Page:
SAN SALVADOR (Reuters) - A fisherman from El Salvador who says he spent more than a year adrift in the Pacific Ocean arrived home Tuesday night and was barely able to speak, sobbing as dozens of curiosity-seekers craned for a glimpse of the famous castaway.
Jorge Salvador Alvarenga, 36, told officials he washed ashore in the Marshall Islands at the end of January and said he survived the ordeal by drinking turtle blood and catching fish and birds with his bare hands.
"I can't find any words to say," an emotional Alvarenga said on landing at the airport in the capital, San Salvador, where he was reunited with family before being taken to a local hospital in a wheelchair for further tests.
While the exact dates remain unclear, Alvarenga is believed to have set sail on a shark fishing trip from southern Mexico in late December 2012, before being blown out to sea, drifting for months and washing up some 10,000 km (6,200 miles) away in the Marshall Islands.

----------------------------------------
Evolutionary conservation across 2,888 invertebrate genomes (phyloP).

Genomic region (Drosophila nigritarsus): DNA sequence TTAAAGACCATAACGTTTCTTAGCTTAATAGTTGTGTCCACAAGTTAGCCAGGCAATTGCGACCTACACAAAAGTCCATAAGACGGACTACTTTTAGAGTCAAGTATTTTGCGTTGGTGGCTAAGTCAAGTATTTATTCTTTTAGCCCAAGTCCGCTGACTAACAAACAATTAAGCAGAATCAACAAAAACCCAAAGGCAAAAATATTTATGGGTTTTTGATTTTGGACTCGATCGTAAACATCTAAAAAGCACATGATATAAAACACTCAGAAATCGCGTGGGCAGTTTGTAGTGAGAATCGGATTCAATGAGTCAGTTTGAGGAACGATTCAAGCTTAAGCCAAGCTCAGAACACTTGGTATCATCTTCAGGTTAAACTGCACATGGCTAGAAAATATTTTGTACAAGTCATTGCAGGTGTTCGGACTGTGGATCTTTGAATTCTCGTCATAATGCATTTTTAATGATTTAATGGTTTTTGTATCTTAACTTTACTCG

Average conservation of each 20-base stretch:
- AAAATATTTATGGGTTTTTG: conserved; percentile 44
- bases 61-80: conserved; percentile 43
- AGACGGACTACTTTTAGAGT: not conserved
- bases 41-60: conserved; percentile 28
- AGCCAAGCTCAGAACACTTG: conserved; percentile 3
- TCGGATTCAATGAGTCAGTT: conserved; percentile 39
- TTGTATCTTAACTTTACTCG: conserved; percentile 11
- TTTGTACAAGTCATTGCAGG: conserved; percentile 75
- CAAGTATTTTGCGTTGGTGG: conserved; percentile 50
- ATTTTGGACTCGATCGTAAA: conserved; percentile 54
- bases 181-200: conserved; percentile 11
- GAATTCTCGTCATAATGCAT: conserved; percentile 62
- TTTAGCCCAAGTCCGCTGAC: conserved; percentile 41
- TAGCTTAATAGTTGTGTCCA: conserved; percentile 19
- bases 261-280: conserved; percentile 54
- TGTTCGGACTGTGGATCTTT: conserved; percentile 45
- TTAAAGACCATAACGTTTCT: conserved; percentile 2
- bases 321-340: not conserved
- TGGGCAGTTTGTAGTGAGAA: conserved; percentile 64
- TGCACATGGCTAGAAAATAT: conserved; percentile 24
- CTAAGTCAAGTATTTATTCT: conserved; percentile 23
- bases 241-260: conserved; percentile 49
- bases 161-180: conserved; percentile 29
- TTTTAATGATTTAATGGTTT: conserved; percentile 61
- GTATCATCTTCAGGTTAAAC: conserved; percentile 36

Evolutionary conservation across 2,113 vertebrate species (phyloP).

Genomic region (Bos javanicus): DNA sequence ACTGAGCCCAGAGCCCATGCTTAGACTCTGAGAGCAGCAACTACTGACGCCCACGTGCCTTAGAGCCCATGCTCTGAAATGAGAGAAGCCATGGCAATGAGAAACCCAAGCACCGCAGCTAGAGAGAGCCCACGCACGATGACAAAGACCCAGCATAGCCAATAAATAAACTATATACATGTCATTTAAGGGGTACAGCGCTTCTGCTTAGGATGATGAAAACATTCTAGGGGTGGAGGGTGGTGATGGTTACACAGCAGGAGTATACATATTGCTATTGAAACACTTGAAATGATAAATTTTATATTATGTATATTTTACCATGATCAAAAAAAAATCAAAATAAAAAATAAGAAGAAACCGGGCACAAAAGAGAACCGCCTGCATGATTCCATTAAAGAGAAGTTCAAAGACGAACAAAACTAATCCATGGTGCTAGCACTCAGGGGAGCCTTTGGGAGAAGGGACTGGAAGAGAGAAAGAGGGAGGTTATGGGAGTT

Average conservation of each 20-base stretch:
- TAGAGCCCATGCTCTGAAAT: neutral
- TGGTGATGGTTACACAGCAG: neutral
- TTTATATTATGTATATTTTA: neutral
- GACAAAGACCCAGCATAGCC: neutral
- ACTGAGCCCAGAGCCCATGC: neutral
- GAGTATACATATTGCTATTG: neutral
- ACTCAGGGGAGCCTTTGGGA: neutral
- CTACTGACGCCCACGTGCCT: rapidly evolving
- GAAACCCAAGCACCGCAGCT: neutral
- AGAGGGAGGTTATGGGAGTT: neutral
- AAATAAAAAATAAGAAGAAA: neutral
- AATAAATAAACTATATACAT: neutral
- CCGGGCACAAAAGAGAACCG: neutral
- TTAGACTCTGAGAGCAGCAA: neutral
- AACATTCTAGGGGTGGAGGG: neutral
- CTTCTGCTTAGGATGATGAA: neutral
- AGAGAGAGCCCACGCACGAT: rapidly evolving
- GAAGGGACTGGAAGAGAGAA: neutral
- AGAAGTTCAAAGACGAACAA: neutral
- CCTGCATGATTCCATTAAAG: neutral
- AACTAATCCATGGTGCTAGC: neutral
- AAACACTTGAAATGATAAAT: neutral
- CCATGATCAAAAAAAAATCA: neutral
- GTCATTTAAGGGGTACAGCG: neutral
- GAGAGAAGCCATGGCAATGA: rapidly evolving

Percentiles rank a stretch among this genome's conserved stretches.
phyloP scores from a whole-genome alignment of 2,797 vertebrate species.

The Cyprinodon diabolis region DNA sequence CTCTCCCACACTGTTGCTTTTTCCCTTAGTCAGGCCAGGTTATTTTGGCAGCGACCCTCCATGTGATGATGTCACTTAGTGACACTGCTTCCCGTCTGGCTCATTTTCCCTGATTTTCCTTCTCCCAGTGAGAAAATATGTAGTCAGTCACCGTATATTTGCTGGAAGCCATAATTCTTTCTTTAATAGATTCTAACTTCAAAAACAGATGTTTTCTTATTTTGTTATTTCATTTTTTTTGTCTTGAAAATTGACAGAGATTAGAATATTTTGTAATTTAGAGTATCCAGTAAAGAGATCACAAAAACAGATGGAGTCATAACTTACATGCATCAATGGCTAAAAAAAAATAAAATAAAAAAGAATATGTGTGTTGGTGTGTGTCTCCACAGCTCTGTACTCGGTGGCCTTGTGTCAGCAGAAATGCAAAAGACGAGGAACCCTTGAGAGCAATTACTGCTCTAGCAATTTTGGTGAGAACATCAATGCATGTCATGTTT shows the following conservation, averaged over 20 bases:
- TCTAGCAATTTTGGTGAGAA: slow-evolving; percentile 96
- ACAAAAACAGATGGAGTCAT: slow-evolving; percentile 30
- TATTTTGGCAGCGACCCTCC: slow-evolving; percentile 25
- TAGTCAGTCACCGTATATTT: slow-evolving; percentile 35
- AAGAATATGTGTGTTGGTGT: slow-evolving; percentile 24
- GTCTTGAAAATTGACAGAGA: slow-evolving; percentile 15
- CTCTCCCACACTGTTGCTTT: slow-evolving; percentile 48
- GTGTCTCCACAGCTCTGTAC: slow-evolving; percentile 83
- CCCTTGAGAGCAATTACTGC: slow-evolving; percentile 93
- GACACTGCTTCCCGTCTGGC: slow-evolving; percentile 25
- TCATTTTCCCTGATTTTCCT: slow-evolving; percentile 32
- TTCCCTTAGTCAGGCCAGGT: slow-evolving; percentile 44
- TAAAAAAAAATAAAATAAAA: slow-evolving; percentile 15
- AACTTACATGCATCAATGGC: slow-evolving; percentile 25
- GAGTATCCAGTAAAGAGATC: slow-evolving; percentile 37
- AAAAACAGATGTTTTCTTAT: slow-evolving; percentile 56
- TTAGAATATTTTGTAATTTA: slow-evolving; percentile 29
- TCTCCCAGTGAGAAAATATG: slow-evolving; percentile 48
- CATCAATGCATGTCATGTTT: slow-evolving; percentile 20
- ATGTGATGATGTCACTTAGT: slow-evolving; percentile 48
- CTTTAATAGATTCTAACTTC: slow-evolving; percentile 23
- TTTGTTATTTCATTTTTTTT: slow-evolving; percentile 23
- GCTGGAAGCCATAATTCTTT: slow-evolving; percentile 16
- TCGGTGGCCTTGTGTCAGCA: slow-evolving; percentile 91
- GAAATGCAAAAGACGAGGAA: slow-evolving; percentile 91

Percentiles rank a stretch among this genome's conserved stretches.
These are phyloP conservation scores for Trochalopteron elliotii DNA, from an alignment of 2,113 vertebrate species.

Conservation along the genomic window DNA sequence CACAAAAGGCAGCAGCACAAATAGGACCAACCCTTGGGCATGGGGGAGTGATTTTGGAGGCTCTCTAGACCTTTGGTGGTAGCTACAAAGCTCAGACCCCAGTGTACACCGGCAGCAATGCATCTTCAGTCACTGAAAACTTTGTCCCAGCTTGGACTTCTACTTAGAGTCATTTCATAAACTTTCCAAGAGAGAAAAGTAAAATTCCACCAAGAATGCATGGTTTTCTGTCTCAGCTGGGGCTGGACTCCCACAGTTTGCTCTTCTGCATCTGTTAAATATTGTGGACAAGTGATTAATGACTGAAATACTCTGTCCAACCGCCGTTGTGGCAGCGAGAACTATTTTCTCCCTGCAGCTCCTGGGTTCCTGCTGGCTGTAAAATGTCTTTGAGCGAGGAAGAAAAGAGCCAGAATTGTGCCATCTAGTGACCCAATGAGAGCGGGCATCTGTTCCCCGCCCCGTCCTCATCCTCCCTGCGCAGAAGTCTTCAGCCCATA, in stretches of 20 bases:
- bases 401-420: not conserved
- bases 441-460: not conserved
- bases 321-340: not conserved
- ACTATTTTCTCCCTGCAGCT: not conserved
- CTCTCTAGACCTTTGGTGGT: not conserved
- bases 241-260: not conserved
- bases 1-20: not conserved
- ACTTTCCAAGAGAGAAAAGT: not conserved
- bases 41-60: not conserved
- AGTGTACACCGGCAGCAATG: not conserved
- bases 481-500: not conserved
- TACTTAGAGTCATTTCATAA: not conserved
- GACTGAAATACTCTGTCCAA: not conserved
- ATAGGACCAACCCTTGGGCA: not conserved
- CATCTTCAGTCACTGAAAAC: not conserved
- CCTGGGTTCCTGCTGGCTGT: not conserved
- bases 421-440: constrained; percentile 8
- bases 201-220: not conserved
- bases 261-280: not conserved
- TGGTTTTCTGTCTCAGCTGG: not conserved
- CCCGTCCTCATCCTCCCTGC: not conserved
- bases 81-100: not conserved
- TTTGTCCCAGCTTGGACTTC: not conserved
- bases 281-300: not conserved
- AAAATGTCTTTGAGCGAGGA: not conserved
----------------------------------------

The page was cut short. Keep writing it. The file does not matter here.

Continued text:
Read the full story at Reuters>>
National Fisherman Live: 9/9/14
In this episode:
Seafood Watch upgrades status of 21 fish species
Calif. bill attacking seafood mislabeling approved
Ballot item would protect Bristol Bay salmon
NOAA closes cod, yellowtail fishing areas
Pacific panel halves young bluefin harvest
National Fisherman Live: 8/26/14
In this episode, National Fisherman Publisher Jerry Fraser talks about his early days dragging for redfish on the Vandal.
More than a dozen higher education institutions and federal and local fishery management agencies and organizations in American Samoa, Guam, the Commonwealth of the Northern Mariana Islands and Hawaii have signed a memorandum of understanding aimed at building the capacity of the U.S. Pacific Island territories to manage their fisheries and fishery-related resources.